‘Chiaraluna’ Viognier, Muralia

Muralia is a beautiful organic winery in the Maremma region of Tuscany, owned and run by Stefano Casali, who is an absolute perfectionist when it comes to wine! This is a very elegant Viognier, with clean, pure stone fruit flavours and without the heaviness that sometimes comes with that grape. One of the best expressions of Viognier I've ever tasted (from anywhere!). Absolutely delicious with poached salmon or lobster.

Barbera d’Alba, Giacomo Fenocchio, Piemonte

When Claudio Fenocchio succeeded his father Giacomo at the helm of the family business in 1989, the debate between modernist

Monteleccio, Sesti

The Sesti family are one of the best producers of Brunello di Montalcino. Based at the beautiful Castello di Argiano, they have the most beautiful property imaginable and they make wines in a thoughtful and balanced style; traditional in the best sense of the word. The grapes for this wine are selected because they are felt to be best for drinking young; so they could become Brunello but they are aged for less time. More character than many actual Brunello and for half the price, this is one of Montalcino’s best buys. Great with hard cheeses (Cornish Kern or Old Winchester?), as well as roast lamb with lots of garlic and rosemary, pasta with meat sauces and stews.

Frizzante Rosato Unfiltered, Int3gral3, Veneto

This is a group of young like-minded growers and winemakers who've decided to do something fun, of the moment and very different. For these two cloudy wines, they draw on old parcels of indigenous grapes in the Euganean Hills, best described as the toe of the Dolomites dipped in the Venice Lagoon. This is important as most vines in this area are planted on flat, fertile land which gives crude simplistic flavours, whilst these vines toil away in the tougher hills. This business model is part of a new wave of a young generation whose conservative parents wont take this kind of risk with the family name, so they band together to use what they can lay their hands on. The grapes used are Raboso, Marzemino, Corbinella, Turchetta. A wonderful wine that drinks as beautifully as it looks, full of fresh summer fruit flavours. Organic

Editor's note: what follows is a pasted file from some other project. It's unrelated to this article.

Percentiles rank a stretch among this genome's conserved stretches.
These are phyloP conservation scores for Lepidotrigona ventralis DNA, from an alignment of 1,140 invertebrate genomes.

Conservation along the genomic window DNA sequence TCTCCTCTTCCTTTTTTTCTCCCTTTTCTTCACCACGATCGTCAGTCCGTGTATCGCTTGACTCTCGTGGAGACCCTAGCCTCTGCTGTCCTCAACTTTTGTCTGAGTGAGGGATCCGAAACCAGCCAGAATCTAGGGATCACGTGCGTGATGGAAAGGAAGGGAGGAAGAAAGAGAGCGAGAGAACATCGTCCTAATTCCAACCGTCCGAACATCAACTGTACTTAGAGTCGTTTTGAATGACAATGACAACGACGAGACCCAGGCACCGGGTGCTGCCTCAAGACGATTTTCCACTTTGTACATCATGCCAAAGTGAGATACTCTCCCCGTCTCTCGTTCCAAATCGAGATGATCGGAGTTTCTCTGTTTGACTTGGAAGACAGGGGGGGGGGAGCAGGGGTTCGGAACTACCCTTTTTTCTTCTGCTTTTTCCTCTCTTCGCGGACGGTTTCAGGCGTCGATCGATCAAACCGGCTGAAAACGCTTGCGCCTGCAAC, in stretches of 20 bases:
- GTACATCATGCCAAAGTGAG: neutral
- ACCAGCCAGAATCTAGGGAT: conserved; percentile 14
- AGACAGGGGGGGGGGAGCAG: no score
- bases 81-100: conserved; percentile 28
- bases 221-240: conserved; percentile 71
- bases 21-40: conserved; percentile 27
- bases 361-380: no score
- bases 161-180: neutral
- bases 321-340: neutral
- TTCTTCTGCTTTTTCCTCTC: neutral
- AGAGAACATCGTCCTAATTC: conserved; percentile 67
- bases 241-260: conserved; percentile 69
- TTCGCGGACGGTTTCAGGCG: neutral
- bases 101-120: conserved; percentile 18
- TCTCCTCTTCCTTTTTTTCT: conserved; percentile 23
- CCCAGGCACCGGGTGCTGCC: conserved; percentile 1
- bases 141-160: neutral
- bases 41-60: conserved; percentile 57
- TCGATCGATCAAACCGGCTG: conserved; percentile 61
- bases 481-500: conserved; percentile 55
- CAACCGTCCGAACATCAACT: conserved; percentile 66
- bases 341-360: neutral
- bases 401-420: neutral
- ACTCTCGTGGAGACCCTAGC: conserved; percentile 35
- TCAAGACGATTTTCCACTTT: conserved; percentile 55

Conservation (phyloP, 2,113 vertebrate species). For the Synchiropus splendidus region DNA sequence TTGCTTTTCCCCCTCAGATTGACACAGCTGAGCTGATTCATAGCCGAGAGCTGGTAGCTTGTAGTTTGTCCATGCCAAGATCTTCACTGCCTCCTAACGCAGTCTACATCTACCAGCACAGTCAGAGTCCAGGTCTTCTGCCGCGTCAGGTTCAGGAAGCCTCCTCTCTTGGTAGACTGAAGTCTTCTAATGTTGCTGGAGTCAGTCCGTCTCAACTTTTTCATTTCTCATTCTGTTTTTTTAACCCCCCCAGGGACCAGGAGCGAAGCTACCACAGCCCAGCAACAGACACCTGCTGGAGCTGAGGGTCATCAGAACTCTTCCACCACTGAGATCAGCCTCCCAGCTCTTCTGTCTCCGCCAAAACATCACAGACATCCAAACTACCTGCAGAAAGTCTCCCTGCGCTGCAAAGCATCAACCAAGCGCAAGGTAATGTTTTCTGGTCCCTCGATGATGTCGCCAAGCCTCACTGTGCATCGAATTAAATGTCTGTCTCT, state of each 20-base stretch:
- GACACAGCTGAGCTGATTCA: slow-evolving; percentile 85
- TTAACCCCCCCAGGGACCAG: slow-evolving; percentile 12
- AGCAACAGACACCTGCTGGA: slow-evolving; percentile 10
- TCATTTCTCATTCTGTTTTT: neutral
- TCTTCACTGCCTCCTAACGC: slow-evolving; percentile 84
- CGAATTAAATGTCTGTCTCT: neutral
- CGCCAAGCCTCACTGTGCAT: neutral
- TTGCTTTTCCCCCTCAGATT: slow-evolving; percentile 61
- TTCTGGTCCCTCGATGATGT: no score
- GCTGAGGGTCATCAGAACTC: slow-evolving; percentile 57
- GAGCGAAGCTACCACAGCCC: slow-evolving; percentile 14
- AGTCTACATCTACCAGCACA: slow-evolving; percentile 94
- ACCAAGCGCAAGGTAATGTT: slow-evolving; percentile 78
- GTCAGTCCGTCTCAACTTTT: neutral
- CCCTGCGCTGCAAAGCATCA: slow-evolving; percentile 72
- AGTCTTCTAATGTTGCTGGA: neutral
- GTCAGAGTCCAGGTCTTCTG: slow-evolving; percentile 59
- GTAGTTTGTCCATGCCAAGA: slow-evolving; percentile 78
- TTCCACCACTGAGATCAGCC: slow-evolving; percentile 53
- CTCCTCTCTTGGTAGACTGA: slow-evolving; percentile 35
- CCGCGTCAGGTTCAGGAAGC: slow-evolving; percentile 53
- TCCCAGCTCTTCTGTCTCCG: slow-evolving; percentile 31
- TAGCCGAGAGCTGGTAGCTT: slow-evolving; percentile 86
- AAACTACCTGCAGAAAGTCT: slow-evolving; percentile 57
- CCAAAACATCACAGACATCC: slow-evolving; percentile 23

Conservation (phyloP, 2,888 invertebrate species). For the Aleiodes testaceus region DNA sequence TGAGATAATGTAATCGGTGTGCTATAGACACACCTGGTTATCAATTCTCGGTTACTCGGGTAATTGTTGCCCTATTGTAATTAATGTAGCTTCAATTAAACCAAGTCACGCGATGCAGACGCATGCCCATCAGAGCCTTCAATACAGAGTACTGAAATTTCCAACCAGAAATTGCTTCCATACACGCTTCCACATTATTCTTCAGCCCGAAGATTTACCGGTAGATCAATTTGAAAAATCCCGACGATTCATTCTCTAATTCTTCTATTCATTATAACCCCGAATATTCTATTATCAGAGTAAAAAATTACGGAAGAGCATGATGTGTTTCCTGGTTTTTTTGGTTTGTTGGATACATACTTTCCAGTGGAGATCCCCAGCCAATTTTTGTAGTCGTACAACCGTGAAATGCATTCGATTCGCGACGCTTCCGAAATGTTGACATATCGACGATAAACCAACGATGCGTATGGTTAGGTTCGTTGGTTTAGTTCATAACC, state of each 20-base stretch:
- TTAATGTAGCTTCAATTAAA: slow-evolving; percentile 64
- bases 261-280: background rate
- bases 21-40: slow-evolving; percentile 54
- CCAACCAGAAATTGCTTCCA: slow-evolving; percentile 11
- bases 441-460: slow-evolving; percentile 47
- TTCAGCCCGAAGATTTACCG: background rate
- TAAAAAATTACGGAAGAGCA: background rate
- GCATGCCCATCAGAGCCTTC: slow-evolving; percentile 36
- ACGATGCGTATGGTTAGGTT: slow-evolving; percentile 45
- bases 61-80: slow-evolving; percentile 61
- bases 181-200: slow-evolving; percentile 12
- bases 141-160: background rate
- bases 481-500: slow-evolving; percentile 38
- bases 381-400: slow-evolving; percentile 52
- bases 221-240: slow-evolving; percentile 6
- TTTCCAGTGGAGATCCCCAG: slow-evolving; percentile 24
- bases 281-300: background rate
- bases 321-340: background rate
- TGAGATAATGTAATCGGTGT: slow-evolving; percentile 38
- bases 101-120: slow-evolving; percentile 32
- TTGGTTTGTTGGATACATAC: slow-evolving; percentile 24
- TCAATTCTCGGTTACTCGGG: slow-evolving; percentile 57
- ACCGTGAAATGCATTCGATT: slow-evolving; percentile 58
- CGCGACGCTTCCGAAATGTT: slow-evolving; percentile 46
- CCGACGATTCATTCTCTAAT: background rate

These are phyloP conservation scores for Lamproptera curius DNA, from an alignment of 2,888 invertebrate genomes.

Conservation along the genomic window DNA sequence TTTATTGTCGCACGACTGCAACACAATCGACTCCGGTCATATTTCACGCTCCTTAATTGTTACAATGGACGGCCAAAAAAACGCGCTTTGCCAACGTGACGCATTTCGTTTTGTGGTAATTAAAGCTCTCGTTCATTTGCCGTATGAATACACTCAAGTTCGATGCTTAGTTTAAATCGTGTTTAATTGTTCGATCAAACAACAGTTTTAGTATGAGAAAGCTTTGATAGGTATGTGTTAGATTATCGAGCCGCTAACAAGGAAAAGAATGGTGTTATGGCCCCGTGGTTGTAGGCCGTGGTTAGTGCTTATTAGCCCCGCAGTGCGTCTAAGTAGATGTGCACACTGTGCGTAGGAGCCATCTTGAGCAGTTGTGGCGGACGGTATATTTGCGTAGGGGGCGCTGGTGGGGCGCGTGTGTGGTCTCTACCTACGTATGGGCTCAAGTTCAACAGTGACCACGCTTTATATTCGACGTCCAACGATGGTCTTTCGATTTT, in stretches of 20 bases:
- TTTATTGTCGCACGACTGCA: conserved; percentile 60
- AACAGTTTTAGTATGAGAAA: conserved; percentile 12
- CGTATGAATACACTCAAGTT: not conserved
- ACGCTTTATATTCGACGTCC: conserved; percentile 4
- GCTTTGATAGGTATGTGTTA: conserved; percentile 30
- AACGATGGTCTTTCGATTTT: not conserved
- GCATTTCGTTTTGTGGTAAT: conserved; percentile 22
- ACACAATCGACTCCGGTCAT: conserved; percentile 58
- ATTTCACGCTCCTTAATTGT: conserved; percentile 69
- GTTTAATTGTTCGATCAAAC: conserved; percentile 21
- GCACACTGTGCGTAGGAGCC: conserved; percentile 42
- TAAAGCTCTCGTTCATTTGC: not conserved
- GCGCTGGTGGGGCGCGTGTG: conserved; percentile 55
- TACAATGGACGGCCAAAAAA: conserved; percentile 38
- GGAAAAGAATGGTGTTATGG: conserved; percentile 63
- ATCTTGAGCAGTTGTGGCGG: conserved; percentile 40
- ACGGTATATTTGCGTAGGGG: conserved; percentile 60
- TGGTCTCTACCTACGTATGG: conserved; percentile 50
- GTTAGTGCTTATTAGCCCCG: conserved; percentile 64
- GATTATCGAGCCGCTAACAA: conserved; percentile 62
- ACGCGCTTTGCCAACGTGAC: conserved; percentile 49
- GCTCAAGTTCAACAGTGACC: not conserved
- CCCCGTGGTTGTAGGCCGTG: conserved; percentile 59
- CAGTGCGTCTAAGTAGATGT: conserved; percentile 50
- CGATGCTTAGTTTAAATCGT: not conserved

Negroamaro Rosato, Cantele, Puglia

Having fallen in love with Puglia, Giovanni Battista Cantele and his wife Teresa Manara decided to move to Salento to

‘Le Merlettaie’ Pecorino, Ciu Ciu

100% Pecorino This organic farm in the Offida region of Le Marche, was established in 1970 and is owned by brothers, Massimiliano and Walter Bartolomei. Pecorino is the grape variety here, named after the fact that the bunches look like sheep's heads (or because sheep like to eat the grapes, depending on who you listen to...). It is a great variety that, in the right hands, can have real personality and quality. This wine sees a little bit of barrel ageing which gives some richness and a hint of vanilla to compliment the fresh orchard fruit flavours. This is great with pork and apple dishes as well as simple grilled fish, or with a nice risotto. It also goes well with sheep's cheese...English Pecorino!

Grecanico Dorato, Mandrarossa, Sicily


The Mandrarossa wines come from a selection of the best sites from Cantine Settesoli’s 6,000 hectares of vineyard, situated in southwestern Sicily and planted with 32 different grape varieties. The vineyards are split between the 2,000 members of the co-op, and cover the area around Selinunte, the hauntingly beautiful ruins of a Greek town founded 2,600 years ago. Cantine Settesoli helps to support the restoration of this archaeological site.

First produced in 1999, Mandrarossa has opened its own winery in 2021, a completely sustainable winery fed by solar panels and well integrated with the surrounding hills. The winery has increasingly focused on single-site wines, as it was conceived after the diverse soils of the vineyards were mapped, enabling the winemakers to focus on what were then ranked their best sites.

The nose is complex, with notes of orange blossom and citrus fruit with a hint of thyme. The palate is fresh and zesty with good minerality and great finish. A great salad/garden wine, light fish dishes, garlicky prawns etc...